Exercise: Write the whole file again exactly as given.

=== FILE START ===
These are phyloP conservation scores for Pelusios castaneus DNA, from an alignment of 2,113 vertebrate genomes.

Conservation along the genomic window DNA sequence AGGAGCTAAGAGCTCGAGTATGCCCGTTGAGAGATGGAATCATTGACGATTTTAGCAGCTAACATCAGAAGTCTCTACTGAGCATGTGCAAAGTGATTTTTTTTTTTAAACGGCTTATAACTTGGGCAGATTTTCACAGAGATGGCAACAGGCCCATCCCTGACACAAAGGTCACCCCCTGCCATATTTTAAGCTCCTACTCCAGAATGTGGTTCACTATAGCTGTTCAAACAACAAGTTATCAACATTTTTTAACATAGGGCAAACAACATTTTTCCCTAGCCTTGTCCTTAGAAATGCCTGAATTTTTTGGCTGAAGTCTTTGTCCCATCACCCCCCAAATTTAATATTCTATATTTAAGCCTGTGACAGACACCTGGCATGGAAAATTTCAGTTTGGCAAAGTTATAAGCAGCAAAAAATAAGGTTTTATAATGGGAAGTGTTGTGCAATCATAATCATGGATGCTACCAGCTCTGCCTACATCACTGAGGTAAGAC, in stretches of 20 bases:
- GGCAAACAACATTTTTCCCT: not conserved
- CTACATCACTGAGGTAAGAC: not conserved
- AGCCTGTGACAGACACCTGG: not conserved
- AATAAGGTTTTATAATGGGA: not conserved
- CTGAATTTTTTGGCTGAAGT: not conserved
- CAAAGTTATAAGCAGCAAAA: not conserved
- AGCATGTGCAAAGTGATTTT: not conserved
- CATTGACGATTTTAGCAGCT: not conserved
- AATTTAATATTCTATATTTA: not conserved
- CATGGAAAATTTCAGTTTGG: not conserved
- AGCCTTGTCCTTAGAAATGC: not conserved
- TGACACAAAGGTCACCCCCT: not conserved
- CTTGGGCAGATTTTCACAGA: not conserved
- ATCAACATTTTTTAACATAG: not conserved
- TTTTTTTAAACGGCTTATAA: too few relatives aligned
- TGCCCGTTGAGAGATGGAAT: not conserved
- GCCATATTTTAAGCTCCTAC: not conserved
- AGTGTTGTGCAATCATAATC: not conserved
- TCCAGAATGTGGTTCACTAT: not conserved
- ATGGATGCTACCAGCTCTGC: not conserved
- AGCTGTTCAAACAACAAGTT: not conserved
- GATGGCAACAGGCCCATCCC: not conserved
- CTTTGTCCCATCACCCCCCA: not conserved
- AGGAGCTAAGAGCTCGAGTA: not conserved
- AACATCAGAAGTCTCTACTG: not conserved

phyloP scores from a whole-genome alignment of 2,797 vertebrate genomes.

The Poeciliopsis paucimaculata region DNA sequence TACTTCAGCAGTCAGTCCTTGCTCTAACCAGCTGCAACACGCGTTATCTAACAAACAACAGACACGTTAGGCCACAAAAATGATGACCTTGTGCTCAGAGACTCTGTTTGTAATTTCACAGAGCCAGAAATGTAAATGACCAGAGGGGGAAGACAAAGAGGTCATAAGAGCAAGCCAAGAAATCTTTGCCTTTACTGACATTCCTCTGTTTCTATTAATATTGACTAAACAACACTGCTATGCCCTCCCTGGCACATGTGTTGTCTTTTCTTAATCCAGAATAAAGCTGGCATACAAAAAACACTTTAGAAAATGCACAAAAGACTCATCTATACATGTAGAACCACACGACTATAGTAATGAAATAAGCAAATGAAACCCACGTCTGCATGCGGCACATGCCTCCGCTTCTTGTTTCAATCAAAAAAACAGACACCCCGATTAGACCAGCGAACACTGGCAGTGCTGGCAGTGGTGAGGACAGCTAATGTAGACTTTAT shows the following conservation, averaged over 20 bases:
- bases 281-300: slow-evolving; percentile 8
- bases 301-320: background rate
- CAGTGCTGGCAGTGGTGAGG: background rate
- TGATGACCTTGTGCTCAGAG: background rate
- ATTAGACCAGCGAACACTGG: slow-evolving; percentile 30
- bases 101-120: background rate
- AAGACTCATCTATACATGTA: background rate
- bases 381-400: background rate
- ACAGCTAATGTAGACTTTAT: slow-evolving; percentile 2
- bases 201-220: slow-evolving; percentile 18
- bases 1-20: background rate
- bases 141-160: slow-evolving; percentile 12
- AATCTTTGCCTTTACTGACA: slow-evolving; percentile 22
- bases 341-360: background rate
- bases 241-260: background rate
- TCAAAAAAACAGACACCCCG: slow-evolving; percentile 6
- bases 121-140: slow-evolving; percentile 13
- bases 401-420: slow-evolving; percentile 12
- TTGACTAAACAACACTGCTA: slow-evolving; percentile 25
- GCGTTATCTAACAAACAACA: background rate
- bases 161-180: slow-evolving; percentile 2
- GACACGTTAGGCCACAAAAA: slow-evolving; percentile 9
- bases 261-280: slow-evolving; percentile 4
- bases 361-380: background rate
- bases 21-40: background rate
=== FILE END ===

These are phyloP conservation scores for Pelusios castaneus DNA, from an alignment of 2,113 vertebrate genomes.

Conservation along the genomic window DNA sequence AGGAGCTAAGAGCTCGAGTATGCCCGTTGAGAGATGGAATCATTGACGATTTTAGCAGCTAACATCAGAAGTCTCTACTGAGCATGTGCAAAGTGATTTTTTTTTTTAAACGGCTTATAACTTGGGCAGATTTTCACAGAGATGGCAACAGGCCCATCCCTGACACAAAGGTCACCCCCTGCCATATTTTAAGCTCCTACTCCAGAATGTGGTTCACTATAGCTGTTCAAACAACAAGTTATCAACATTTTTTAACATAGGGCAAACAACATTTTTCCCTAGCCTTGTCCTTAGAAATGCCTGAATTTTTTGGCTGAAGTCTTTGTCCCATCACCCCCCAAATTTAATATTCTATATTTAAGCCTGTGACAGACACCTGGCATGGAAAATTTCAGTTTGGCAAAGTTATAAGCAGCAAAAAATAAGGTTTTATAATGGGAAGTGTTGTGCAATCATAATCATGGATGCTACCAGCTCTGCCTACATCACTGAGGTAAGAC, in stretches of 20 bases:
- GGCAAACAACATTTTTCCCT: not conserved
- CTACATCACTGAGGTAAGAC: not conserved
- AGCCTGTGACAGACACCTGG: not conserved
- AATAAGGTTTTATAATGGGA: not conserved
- CTGAATTTTTTGGCTGAAGT: not conserved
- CAAAGTTATAAGCAGCAAAA: not conserved
- AGCATGTGCAAAGTGATTTT: not conserved
- CATTGACGATTTTAGCAGCT: not conserved
- AATTTAATATTCTATATTTA: not conserved
- CATGGAAAATTTCAGTTTGG: not conserved
- AGCCTTGTCCTTAGAAATGC: not conserved
- TGACACAAAGGTCACCCCCT: not conserved
- CTTGGGCAGATTTTCACAGA: not conserved
- ATCAACATTTTTTAACATAG: not conserved
- TTTTTTTAAACGGCTTATAA: too few relatives aligned
- TGCCCGTTGAGAGATGGAAT: not conserved
- GCCATATTTTAAGCTCCTAC: not conserved
- AGTGTTGTGCAATCATAATC: not conserved
- TCCAGAATGTGGTTCACTAT: not conserved
- ATGGATGCTACCAGCTCTGC: not conserved
- AGCTGTTCAAACAACAAGTT: not conserved
- GATGGCAACAGGCCCATCCC: not conserved
- CTTTGTCCCATCACCCCCCA: not conserved
- AGGAGCTAAGAGCTCGAGTA: not conserved
- AACATCAGAAGTCTCTACTG: not conserved

phyloP scores from a whole-genome alignment of 2,797 vertebrate genomes.

The Poeciliopsis paucimaculata region DNA sequence TACTTCAGCAGTCAGTCCTTGCTCTAACCAGCTGCAACACGCGTTATCTAACAAACAACAGACACGTTAGGCCACAAAAATGATGACCTTGTGCTCAGAGACTCTGTTTGTAATTTCACAGAGCCAGAAATGTAAATGACCAGAGGGGGAAGACAAAGAGGTCATAAGAGCAAGCCAAGAAATCTTTGCCTTTACTGACATTCCTCTGTTTCTATTAATATTGACTAAACAACACTGCTATGCCCTCCCTGGCACATGTGTTGTCTTTTCTTAATCCAGAATAAAGCTGGCATACAAAAAACACTTTAGAAAATGCACAAAAGACTCATCTATACATGTAGAACCACACGACTATAGTAATGAAATAAGCAAATGAAACCCACGTCTGCATGCGGCACATGCCTCCGCTTCTTGTTTCAATCAAAAAAACAGACACCCCGATTAGACCAGCGAACACTGGCAGTGCTGGCAGTGGTGAGGACAGCTAATGTAGACTTTAT shows the following conservation, averaged over 20 bases:
- bases 281-300: slow-evolving; percentile 8
- bases 301-320: background rate
- CAGTGCTGGCAGTGGTGAGG: background rate
- TGATGACCTTGTGCTCAGAG: background rate
- ATTAGACCAGCGAACACTGG: slow-evolving; percentile 30
- bases 101-120: background rate
- AAGACTCATCTATACATGTA: background rate
- bases 381-400: background rate
- ACAGCTAATGTAGACTTTAT: slow-evolving; percentile 2
- bases 201-220: slow-evolving; percentile 18
- bases 1-20: background rate
- bases 141-160: slow-evolving; percentile 12
- AATCTTTGCCTTTACTGACA: slow-evolving; percentile 22
- bases 341-360: background rate
- bases 241-260: background rate
- TCAAAAAAACAGACACCCCG: slow-evolving; percentile 6
- bases 121-140: slow-evolving; percentile 13
- bases 401-420: slow-evolving; percentile 12
- TTGACTAAACAACACTGCTA: slow-evolving; percentile 25
- GCGTTATCTAACAAACAACA: background rate
- bases 161-180: slow-evolving; percentile 2
- GACACGTTAGGCCACAAAAA: slow-evolving; percentile 9
- bases 261-280: slow-evolving; percentile 4
- bases 361-380: background rate
- bases 21-40: background rate